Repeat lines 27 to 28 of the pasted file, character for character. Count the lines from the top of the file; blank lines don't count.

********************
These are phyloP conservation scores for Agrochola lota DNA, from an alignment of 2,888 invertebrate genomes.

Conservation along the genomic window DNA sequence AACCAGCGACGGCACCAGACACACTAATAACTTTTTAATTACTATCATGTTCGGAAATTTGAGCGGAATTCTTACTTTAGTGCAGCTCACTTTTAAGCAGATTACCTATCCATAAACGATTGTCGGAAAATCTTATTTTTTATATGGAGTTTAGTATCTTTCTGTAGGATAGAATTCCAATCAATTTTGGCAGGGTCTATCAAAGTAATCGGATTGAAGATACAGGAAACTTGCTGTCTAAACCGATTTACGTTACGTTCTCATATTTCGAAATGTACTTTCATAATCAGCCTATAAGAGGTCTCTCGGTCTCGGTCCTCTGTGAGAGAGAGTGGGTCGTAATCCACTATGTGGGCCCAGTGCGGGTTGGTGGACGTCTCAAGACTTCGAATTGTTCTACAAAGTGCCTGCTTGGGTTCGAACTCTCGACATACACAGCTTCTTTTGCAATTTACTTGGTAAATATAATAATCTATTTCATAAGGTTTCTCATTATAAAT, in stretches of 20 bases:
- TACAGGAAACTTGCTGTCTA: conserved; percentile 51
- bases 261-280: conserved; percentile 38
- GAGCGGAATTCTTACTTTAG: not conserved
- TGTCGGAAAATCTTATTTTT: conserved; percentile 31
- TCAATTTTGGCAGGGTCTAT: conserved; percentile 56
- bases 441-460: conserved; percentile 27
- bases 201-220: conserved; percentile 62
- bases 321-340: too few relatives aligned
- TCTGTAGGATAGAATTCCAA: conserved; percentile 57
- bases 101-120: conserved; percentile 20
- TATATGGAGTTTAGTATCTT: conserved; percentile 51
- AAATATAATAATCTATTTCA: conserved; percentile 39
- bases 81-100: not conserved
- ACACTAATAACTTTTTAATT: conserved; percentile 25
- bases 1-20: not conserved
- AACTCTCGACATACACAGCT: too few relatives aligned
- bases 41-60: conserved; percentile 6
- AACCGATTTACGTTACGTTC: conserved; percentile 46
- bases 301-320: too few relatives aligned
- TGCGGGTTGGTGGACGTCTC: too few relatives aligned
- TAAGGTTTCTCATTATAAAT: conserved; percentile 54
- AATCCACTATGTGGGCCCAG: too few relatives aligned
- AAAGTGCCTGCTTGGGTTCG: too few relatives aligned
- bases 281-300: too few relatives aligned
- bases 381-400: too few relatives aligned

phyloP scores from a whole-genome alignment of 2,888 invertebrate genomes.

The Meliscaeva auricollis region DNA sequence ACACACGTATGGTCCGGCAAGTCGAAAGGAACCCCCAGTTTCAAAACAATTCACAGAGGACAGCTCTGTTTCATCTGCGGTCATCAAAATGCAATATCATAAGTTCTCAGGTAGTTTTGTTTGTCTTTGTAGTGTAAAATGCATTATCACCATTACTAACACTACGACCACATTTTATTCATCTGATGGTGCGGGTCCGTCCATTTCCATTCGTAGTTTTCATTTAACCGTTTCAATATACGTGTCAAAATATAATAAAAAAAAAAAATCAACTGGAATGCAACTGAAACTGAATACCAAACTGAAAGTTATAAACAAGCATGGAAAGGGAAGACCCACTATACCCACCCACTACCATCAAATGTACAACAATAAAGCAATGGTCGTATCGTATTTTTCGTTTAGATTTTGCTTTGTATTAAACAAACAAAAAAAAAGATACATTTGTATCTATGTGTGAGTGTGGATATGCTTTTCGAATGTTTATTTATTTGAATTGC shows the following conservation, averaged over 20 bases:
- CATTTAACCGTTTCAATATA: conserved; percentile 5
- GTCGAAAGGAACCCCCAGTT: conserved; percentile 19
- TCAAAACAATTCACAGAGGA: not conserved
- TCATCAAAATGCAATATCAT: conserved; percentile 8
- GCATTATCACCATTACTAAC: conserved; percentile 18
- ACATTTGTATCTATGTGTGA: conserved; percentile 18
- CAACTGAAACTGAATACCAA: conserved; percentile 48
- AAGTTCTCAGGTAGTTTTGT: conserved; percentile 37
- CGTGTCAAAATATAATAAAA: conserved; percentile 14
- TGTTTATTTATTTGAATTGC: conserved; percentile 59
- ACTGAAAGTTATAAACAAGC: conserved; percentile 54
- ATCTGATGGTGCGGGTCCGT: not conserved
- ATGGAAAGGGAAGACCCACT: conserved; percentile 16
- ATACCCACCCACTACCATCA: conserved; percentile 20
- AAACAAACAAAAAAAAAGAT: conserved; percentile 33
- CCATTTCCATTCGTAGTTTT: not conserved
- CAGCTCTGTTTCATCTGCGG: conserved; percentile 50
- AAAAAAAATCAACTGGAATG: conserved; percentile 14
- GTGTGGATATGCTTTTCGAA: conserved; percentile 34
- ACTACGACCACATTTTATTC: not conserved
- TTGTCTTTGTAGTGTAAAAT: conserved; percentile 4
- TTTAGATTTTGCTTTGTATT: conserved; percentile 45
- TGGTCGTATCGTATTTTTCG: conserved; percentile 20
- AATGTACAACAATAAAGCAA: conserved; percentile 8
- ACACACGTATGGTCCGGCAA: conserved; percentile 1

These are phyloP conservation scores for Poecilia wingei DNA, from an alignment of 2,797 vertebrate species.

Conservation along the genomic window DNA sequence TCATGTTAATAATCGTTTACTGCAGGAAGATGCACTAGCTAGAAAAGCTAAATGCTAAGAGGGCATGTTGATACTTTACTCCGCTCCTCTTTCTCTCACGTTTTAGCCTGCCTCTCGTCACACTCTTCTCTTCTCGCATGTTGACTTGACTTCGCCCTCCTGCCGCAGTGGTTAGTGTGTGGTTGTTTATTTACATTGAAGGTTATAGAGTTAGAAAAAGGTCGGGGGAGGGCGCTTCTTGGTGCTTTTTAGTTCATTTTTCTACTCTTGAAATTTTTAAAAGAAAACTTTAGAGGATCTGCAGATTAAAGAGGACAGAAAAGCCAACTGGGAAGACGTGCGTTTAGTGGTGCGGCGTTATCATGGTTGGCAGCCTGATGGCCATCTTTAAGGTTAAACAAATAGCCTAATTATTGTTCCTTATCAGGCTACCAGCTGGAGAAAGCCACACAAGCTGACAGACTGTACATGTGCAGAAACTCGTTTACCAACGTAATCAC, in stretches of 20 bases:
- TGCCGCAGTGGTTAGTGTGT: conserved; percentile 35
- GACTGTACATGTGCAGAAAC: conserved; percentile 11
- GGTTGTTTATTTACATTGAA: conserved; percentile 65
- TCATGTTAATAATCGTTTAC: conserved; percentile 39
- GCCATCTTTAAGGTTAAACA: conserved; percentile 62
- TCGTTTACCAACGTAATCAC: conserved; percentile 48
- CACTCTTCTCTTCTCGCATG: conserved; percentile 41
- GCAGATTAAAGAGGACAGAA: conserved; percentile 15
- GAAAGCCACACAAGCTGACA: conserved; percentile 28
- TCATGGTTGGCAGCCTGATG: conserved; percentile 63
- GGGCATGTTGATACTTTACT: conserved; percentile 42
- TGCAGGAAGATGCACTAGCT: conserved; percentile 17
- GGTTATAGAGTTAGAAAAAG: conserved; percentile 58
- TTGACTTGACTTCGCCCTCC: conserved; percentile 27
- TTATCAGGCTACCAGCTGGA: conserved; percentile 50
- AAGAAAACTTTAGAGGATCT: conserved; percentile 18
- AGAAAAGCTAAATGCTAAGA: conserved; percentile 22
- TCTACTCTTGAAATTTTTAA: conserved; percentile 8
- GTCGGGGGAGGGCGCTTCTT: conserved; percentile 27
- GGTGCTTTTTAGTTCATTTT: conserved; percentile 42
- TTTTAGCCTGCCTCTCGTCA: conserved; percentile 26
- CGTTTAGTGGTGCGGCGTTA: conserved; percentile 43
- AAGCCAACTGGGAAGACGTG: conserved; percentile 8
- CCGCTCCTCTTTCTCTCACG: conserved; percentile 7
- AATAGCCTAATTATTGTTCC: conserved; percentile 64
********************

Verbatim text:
- bases 381-400: too few relatives aligned

phyloP scores from a whole-genome alignment of 2,888 invertebrate genomes.